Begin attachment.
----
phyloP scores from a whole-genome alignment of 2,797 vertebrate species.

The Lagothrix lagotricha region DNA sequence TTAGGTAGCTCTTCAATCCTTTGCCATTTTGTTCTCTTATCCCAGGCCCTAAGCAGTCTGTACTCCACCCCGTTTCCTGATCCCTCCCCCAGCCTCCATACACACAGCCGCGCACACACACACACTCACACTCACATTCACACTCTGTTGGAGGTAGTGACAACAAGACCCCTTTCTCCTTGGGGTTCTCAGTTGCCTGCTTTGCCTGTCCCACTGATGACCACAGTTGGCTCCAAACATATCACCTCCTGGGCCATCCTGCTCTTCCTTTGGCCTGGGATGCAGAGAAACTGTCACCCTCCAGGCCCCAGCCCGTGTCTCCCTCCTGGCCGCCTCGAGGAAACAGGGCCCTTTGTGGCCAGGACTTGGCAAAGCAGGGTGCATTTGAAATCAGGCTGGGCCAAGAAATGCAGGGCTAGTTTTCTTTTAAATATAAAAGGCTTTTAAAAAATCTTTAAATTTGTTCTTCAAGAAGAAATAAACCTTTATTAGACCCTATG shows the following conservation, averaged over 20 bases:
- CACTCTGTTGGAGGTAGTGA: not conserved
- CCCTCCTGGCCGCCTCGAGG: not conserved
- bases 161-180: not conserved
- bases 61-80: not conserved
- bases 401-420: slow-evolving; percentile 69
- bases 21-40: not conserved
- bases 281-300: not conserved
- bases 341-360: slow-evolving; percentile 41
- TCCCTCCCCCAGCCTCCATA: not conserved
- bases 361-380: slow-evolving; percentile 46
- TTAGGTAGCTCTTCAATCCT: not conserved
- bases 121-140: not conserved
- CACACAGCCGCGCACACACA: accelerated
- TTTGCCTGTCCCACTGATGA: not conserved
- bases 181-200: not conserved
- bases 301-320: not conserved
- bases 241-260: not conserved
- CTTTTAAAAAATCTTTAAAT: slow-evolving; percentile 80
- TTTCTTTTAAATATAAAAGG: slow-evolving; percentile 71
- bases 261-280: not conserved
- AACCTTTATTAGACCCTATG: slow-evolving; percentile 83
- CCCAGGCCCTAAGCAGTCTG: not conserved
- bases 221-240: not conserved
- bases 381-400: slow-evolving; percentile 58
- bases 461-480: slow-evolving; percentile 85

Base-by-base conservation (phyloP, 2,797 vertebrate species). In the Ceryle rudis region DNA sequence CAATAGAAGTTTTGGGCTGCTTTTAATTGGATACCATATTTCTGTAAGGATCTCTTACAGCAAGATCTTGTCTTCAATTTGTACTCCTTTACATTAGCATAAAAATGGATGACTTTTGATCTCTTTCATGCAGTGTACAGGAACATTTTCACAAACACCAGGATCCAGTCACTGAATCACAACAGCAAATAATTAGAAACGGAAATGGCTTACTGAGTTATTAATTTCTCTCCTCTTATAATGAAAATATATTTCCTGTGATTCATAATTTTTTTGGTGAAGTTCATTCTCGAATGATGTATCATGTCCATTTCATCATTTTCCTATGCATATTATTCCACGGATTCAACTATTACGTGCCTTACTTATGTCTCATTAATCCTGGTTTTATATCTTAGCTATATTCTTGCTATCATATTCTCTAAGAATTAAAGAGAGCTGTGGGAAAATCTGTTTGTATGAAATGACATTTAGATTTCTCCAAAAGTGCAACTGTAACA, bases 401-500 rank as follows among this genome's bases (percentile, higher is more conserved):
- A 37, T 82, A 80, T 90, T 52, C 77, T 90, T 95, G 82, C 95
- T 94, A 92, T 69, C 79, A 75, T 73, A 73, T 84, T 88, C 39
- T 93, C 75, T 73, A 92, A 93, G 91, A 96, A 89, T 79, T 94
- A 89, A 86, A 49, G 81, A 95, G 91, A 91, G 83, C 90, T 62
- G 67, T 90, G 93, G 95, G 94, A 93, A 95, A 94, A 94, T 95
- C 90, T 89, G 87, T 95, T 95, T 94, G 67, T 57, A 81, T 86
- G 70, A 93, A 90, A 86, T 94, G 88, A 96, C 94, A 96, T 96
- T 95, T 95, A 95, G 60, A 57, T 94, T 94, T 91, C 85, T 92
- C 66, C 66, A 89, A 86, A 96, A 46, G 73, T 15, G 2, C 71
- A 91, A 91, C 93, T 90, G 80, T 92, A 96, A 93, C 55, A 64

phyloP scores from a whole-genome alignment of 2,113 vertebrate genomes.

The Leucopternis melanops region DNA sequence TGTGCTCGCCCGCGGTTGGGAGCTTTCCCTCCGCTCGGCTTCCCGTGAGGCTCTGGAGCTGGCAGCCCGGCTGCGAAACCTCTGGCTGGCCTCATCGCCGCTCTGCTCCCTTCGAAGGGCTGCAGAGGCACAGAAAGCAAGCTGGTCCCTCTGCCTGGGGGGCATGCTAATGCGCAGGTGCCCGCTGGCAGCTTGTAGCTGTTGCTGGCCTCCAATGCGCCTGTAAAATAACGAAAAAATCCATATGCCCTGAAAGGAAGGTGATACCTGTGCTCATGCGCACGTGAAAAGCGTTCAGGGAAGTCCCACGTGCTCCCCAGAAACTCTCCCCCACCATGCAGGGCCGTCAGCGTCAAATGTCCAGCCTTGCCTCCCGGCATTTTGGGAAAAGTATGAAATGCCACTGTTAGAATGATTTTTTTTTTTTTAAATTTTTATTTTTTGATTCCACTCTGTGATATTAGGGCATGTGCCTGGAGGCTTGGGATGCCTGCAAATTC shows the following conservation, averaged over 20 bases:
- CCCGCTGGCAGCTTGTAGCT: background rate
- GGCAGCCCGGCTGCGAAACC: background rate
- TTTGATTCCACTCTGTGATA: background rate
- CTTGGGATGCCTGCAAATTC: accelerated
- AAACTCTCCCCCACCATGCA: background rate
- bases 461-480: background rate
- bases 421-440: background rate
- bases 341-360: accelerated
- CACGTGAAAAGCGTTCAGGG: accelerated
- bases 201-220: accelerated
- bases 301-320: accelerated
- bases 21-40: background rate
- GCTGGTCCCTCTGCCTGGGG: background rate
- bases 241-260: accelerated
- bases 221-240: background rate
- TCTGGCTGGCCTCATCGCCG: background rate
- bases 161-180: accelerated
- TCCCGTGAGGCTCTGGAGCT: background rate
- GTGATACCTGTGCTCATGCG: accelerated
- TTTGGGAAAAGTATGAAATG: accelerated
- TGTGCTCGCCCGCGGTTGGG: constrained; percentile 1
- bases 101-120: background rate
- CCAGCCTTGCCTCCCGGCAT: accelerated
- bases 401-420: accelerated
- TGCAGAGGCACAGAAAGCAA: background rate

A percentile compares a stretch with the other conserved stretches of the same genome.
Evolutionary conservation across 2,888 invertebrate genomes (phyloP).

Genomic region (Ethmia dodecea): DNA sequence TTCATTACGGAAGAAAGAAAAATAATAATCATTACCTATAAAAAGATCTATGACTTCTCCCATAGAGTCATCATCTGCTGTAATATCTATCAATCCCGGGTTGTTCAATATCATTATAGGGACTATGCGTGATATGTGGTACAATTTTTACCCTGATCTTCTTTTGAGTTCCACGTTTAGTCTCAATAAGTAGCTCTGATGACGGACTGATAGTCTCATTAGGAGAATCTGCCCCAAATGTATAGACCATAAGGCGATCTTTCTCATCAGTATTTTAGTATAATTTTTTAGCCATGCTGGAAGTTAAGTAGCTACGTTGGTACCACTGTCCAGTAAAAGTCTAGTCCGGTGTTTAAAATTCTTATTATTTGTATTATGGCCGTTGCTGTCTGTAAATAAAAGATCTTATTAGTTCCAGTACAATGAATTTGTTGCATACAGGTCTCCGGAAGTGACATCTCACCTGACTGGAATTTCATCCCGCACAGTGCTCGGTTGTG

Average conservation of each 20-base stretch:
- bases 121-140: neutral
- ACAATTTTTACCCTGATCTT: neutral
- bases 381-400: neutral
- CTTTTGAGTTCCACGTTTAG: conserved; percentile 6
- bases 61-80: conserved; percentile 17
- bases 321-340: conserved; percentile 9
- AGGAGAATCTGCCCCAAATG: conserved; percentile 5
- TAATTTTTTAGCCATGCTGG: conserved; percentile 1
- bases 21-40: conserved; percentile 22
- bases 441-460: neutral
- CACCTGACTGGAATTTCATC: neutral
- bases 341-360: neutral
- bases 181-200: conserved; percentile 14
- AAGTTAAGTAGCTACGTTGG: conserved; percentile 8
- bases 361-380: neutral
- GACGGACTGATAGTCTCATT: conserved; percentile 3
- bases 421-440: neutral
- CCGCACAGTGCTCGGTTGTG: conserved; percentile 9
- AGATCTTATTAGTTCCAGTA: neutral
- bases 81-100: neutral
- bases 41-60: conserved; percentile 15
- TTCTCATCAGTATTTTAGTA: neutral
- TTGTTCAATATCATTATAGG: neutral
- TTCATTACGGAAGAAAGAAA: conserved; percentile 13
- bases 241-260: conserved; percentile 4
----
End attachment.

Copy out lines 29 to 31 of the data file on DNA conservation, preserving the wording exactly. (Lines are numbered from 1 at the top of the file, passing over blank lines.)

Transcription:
- A 37, T 82, A 80, T 90, T 52, C 77, T 90, T 95, G 82, C 95
- T 94, A 92, T 69, C 79, A 75, T 73, A 73, T 84, T 88, C 39
- T 93, C 75, T 73, A 92, A 93, G 91, A 96, A 89, T 79, T 94